MOSCOW, July 29 (RIA Novosti) – Russian businessman Sergei Polonsky, wanted in Russia on fraud charges, on Monday published an open letter explaining his absence from Russia and querying the case against him, local media reported.
The three-page letter, posted on Polonsky’s Facebook page, was addressed to the Moscow Mayor and the Investigative Committee.
In it, the former head of the Mirax Group construction firm explained that he is “not seeking to evade” justice, he is simply not able to leave Israel, where he is seeking citizenship, and encouraged the Investigative Committee to get in touch with him via email or phone.
Polonsky was charged in absentia last month as part of a criminal case involving the embezzlement of over 5.7 billion rubles ($176.2 million) from the participants in an up market cooperative residential construction project in Moscow.
However, in his open letter Polonsky claimed that, rather than being involved in fraud he had been the victim of theft, and that the investigation should recognize this.
Closing the letter, he asked for clarity on what “measures” would be taken against him if he were to return to Russia during the investigation.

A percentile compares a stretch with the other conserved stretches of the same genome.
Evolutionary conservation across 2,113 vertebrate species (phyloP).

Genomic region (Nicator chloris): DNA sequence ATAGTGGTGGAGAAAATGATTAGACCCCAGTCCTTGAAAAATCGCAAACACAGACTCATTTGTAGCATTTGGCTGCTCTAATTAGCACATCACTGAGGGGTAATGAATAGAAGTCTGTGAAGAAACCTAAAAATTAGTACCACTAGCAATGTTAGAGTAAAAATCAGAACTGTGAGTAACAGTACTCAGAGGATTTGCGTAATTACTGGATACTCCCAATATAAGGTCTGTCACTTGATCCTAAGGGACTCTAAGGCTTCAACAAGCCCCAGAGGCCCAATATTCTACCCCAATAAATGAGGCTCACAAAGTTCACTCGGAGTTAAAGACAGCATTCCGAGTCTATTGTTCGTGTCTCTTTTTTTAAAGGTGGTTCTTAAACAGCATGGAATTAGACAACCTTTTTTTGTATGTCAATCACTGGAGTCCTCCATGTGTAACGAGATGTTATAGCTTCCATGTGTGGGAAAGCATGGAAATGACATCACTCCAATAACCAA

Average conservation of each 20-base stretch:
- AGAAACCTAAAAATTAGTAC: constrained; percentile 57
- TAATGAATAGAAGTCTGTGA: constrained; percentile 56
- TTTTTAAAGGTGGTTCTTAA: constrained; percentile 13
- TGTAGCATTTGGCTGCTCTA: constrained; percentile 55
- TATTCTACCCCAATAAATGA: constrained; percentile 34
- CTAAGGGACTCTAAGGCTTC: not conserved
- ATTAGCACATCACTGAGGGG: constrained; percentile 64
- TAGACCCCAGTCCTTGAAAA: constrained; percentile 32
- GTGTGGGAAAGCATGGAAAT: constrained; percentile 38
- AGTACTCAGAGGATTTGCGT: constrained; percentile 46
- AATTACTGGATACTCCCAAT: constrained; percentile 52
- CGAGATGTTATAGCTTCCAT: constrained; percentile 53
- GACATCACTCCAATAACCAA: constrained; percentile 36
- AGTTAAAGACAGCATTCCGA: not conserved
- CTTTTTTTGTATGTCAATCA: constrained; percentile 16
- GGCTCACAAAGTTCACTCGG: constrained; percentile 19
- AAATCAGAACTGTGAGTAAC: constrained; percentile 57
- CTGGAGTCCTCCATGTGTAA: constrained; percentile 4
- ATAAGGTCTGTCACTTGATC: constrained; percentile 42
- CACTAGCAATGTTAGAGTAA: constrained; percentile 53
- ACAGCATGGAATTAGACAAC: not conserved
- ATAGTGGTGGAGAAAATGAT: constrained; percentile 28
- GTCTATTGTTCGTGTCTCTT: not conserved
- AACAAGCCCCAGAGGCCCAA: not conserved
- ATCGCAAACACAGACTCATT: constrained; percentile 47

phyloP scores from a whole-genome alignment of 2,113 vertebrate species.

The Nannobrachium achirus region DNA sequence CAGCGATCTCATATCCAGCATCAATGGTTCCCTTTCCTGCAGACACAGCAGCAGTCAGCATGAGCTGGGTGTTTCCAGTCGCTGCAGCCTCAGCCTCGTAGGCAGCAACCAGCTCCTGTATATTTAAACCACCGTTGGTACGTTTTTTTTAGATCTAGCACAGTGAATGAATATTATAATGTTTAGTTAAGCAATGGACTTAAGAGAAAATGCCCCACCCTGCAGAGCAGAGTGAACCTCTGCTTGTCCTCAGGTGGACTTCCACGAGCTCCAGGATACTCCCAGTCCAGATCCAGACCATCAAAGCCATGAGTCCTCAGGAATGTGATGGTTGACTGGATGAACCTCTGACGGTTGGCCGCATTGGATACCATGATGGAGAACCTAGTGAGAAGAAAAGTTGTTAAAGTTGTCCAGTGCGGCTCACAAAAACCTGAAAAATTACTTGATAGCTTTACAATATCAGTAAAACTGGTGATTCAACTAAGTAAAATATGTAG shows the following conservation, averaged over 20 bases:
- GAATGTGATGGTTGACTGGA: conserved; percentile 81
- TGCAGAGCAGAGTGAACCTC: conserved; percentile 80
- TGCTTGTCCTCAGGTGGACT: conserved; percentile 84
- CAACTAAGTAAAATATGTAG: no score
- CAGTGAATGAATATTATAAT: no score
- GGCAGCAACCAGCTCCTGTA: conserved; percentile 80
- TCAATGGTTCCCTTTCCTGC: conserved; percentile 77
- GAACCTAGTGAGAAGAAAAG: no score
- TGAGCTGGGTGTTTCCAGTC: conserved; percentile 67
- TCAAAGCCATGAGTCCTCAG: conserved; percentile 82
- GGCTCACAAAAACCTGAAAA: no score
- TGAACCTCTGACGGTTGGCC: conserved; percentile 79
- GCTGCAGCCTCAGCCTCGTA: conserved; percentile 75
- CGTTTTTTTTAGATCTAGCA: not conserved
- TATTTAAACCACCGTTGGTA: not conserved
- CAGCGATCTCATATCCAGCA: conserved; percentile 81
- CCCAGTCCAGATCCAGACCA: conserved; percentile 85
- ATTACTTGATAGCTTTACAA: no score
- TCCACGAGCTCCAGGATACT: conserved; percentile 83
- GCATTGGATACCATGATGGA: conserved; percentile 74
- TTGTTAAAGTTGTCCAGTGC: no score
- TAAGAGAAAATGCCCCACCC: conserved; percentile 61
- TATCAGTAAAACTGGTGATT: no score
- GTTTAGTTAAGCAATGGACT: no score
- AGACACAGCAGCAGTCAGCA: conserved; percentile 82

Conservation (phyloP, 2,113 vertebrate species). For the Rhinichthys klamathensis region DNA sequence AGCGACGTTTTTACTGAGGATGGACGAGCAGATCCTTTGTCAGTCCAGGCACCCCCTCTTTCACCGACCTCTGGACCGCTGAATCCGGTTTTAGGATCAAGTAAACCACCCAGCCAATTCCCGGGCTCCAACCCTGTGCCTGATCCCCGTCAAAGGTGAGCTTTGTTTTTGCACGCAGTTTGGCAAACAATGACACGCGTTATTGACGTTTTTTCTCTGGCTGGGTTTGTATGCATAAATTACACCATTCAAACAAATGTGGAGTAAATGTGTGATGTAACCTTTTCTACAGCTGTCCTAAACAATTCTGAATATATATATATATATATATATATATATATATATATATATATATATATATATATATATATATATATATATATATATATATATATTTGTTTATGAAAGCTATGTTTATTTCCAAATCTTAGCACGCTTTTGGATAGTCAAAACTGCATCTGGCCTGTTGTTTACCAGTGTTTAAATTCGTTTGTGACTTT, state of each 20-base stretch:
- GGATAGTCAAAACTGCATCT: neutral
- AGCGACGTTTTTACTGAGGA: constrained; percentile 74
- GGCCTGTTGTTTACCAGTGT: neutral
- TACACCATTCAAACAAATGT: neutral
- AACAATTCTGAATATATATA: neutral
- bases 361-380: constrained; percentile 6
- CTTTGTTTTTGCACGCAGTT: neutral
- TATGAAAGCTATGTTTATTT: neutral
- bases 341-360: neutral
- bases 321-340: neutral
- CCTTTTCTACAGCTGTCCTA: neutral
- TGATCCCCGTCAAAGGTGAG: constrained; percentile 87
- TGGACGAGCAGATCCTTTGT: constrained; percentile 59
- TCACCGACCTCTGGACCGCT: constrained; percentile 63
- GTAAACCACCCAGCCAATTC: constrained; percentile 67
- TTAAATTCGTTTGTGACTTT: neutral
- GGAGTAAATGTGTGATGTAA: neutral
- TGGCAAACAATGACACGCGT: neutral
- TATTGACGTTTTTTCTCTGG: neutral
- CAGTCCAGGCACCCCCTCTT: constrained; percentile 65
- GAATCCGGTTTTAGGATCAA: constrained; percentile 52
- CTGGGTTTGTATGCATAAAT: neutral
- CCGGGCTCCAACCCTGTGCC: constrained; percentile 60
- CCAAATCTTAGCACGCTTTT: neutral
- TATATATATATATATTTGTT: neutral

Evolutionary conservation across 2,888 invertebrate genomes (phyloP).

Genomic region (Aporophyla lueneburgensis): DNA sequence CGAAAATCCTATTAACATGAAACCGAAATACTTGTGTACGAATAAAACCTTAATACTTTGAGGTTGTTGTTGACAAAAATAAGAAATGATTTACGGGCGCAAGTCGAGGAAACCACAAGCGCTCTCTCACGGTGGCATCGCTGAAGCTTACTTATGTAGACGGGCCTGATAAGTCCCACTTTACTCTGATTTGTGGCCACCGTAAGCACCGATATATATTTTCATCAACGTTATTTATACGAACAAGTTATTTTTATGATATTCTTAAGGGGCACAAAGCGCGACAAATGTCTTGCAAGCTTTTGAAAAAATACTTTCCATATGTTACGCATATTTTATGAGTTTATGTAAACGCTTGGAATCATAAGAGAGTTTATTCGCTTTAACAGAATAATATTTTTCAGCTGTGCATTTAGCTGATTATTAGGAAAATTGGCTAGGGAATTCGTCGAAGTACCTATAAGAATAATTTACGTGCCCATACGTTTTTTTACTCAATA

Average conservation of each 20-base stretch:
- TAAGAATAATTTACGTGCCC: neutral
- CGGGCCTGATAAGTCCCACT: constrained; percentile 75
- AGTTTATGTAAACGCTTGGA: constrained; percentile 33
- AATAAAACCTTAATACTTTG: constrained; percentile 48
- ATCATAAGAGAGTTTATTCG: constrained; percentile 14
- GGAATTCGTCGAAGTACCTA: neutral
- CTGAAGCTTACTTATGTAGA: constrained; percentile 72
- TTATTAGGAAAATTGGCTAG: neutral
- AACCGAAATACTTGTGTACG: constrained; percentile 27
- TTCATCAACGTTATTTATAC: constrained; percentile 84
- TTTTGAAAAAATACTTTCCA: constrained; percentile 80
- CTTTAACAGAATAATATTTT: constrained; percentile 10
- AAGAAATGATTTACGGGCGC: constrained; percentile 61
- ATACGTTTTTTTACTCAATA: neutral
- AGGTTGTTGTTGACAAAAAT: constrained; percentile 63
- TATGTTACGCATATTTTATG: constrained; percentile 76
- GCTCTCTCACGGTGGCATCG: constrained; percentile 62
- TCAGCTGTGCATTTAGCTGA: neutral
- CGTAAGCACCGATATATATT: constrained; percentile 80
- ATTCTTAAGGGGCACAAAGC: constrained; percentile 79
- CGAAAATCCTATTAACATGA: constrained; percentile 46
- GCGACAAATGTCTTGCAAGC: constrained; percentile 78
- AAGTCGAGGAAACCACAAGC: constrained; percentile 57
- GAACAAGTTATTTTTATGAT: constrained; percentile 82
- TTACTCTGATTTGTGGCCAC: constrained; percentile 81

On July 5, the RAPSI legal news agency reported that Russia’s Interior Ministry would seek Polonsky’s arrest if he fails to answer the investigator’s summons by August.
"If Polonsky fails to show himself in Russia by the end of July and continues to hide from the investigation, the Interior Ministry's Investigative Department will request the court to issue a warrant for arrest in absentia. If the court grants the request, we will put Polonsky on the international wanted list," RAPSI cited a spokesperson for the Interior Ministry as saying on July 5.
In the open letter, Polonsky slammed the move to have him placed on this international wanted list as being based on “fabricated materials.”
Polonsky was arrested with two Russian friends in Cambodia in December 2012 for allegedly attacking the six-person crew of a boat. Polonsky was released in April, but ordered not to leave the country. In June a British tabloid newspaper reported that he was at a luxury apartment in Israel.
Polonsky’s lawyer said that the Cambodian authorities had allowed Polonsky to travel to Israel for medical treatment.
Earlier in July, Polonsky’s lawyer confirmed that her client is seeking citizenship in Israel, and that this is unconnected with the case against him in Russia.